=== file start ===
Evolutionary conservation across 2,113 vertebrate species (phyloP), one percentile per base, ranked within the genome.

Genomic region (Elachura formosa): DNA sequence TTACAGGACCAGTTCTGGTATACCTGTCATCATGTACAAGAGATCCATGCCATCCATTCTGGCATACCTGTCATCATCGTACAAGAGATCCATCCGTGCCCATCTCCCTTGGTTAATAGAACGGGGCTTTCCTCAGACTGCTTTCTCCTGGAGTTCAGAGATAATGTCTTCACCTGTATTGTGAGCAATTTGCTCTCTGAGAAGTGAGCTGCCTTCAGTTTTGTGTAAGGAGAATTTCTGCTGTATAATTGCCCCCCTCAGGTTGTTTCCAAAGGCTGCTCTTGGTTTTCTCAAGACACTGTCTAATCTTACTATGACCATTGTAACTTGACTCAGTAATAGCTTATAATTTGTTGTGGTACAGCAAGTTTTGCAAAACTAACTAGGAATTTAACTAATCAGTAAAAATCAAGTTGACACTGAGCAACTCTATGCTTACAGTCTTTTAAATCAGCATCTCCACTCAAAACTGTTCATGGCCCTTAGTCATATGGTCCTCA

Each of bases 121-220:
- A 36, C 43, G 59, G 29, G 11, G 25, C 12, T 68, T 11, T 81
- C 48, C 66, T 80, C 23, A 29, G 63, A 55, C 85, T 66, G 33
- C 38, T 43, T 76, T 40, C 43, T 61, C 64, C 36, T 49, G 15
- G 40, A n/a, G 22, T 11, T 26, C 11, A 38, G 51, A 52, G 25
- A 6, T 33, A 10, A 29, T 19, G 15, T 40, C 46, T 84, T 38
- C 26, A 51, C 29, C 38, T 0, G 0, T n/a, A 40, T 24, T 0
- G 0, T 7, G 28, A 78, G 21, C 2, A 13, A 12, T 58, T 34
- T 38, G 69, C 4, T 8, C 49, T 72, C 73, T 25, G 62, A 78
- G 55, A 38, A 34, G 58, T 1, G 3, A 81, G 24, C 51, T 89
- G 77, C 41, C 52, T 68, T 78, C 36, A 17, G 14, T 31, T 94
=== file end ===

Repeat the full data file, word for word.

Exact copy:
Evolutionary conservation across 2,113 vertebrate species (phyloP), one percentile per base, ranked within the genome.

Genomic region (Elachura formosa): DNA sequence TTACAGGACCAGTTCTGGTATACCTGTCATCATGTACAAGAGATCCATGCCATCCATTCTGGCATACCTGTCATCATCGTACAAGAGATCCATCCGTGCCCATCTCCCTTGGTTAATAGAACGGGGCTTTCCTCAGACTGCTTTCTCCTGGAGTTCAGAGATAATGTCTTCACCTGTATTGTGAGCAATTTGCTCTCTGAGAAGTGAGCTGCCTTCAGTTTTGTGTAAGGAGAATTTCTGCTGTATAATTGCCCCCCTCAGGTTGTTTCCAAAGGCTGCTCTTGGTTTTCTCAAGACACTGTCTAATCTTACTATGACCATTGTAACTTGACTCAGTAATAGCTTATAATTTGTTGTGGTACAGCAAGTTTTGCAAAACTAACTAGGAATTTAACTAATCAGTAAAAATCAAGTTGACACTGAGCAACTCTATGCTTACAGTCTTTTAAATCAGCATCTCCACTCAAAACTGTTCATGGCCCTTAGTCATATGGTCCTCA

Each of bases 121-220:
- A 36, C 43, G 59, G 29, G 11, G 25, C 12, T 68, T 11, T 81
- C 48, C 66, T 80, C 23, A 29, G 63, A 55, C 85, T 66, G 33
- C 38, T 43, T 76, T 40, C 43, T 61, C 64, C 36, T 49, G 15
- G 40, A n/a, G 22, T 11, T 26, C 11, A 38, G 51, A 52, G 25
- A 6, T 33, A 10, A 29, T 19, G 15, T 40, C 46, T 84, T 38
- C 26, A 51, C 29, C 38, T 0, G 0, T n/a, A 40, T 24, T 0
- G 0, T 7, G 28, A 78, G 21, C 2, A 13, A 12, T 58, T 34
- T 38, G 69, C 4, T 8, C 49, T 72, C 73, T 25, G 62, A 78
- G 55, A 38, A 34, G 58, T 1, G 3, A 81, G 24, C 51, T 89
- G 77, C 41, C 52, T 68, T 78, C 36, A 17, G 14, T 31, T 94